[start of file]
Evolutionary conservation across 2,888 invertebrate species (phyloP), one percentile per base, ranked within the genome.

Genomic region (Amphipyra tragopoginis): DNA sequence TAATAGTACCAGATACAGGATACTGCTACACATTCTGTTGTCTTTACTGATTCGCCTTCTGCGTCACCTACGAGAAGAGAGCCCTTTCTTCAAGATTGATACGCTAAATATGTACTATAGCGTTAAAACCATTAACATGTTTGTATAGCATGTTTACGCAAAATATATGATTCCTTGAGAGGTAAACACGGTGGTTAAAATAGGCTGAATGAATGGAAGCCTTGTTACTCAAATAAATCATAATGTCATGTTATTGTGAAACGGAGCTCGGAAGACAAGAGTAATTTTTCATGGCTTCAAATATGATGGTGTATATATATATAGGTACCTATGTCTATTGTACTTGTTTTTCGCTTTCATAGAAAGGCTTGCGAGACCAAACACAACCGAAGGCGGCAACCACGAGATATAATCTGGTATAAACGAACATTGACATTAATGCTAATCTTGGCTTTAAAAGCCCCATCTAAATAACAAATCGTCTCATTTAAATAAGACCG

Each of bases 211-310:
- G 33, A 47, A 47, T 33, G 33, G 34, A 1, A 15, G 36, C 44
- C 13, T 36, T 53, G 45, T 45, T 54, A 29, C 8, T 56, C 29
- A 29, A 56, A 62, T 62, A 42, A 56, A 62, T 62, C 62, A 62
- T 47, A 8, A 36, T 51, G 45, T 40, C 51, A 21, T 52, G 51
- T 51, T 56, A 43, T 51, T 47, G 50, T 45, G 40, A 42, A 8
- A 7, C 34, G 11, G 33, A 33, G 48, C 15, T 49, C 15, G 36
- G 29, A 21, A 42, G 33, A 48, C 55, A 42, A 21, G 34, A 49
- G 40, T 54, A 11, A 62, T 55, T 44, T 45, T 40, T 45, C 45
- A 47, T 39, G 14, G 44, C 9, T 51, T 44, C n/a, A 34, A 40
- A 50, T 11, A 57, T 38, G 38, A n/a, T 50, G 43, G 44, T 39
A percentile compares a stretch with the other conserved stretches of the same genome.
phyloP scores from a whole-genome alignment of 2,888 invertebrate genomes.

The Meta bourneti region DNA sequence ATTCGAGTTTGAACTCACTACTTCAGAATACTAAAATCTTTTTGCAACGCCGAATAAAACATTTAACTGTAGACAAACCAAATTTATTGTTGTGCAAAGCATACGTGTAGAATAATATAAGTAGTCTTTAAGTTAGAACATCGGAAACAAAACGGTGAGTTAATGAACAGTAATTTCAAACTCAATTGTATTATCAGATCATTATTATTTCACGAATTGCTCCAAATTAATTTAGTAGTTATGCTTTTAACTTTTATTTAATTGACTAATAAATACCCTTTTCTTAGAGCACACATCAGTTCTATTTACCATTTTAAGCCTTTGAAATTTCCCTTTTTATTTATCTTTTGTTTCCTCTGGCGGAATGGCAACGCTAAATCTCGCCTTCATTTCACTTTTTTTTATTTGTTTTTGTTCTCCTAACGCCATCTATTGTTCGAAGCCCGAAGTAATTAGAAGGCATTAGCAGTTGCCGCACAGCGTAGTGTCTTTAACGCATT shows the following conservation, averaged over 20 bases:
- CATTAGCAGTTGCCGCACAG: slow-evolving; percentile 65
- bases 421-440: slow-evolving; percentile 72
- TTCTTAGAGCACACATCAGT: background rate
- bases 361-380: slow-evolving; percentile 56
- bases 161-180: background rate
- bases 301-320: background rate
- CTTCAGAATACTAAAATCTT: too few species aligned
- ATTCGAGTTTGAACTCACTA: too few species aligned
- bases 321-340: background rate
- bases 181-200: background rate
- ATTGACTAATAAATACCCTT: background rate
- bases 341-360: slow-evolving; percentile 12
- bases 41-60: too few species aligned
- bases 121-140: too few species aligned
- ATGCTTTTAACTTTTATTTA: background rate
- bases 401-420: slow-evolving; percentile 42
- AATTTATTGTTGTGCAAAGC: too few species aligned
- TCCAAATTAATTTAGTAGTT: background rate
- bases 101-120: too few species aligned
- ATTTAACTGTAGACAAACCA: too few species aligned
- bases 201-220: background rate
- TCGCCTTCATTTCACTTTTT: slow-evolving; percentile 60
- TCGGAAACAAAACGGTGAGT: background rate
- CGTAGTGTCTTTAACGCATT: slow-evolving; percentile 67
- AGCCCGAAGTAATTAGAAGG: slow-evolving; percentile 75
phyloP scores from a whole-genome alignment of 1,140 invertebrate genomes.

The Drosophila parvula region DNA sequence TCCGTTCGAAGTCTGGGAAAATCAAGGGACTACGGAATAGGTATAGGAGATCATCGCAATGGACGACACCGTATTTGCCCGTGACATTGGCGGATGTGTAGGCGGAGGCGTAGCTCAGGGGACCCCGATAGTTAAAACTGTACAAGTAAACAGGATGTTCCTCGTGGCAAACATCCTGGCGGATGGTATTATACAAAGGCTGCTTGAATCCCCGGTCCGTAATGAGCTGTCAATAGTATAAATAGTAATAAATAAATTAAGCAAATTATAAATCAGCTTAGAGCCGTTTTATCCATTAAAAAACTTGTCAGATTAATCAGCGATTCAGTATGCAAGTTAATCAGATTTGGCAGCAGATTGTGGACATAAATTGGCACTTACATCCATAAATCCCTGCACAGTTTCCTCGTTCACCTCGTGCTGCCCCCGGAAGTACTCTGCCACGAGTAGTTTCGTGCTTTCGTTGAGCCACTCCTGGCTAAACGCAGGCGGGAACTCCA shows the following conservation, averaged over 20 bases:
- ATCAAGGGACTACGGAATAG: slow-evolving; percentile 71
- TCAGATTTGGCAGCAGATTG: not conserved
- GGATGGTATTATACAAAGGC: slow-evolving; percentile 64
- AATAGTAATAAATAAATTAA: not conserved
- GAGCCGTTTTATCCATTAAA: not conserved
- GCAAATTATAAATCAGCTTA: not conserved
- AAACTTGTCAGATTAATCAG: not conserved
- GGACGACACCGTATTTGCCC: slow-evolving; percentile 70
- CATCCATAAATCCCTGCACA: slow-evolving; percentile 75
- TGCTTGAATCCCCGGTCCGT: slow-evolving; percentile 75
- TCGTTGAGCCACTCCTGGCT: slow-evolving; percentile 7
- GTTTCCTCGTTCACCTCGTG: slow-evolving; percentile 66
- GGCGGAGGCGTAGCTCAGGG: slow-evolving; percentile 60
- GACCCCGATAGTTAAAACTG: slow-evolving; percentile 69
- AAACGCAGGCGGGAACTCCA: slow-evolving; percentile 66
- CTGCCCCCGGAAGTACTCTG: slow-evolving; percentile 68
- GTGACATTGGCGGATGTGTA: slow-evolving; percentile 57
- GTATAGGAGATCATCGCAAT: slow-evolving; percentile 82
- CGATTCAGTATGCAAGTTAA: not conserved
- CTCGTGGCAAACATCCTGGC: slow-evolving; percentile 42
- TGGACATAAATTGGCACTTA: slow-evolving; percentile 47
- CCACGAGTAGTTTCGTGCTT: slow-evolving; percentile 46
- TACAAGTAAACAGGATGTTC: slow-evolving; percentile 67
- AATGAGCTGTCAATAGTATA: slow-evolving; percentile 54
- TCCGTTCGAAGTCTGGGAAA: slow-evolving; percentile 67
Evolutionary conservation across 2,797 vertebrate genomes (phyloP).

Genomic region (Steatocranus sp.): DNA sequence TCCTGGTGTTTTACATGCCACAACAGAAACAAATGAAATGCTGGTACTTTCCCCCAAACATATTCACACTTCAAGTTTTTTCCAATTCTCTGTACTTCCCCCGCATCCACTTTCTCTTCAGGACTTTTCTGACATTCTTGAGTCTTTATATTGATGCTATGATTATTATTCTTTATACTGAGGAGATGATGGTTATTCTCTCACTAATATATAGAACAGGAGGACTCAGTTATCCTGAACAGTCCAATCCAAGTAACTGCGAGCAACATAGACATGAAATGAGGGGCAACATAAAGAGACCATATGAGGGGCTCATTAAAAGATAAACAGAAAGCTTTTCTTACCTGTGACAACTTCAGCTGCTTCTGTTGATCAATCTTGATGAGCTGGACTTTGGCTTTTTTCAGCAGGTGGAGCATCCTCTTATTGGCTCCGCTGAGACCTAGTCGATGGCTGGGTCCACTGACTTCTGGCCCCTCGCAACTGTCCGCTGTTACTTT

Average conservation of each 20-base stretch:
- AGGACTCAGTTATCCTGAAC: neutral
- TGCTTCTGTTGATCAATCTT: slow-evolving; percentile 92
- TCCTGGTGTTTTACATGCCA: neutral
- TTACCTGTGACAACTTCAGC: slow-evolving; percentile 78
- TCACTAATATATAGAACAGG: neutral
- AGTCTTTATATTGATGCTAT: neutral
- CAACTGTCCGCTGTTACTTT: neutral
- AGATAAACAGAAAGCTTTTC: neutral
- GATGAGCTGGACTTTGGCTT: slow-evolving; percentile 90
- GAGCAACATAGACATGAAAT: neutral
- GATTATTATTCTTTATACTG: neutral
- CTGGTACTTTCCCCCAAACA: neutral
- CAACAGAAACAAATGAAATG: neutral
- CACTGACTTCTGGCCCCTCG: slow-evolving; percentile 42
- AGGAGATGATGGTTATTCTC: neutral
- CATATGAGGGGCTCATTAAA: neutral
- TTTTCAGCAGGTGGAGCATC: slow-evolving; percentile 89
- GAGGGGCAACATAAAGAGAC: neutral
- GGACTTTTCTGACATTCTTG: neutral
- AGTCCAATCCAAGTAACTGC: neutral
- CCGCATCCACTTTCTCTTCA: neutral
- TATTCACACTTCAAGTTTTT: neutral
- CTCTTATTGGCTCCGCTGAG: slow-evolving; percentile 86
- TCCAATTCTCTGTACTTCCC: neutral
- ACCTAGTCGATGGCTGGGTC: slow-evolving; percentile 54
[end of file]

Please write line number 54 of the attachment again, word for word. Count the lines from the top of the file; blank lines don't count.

- TCGTTGAGCCACTCCTGGCT: slow-evolving; percentile 7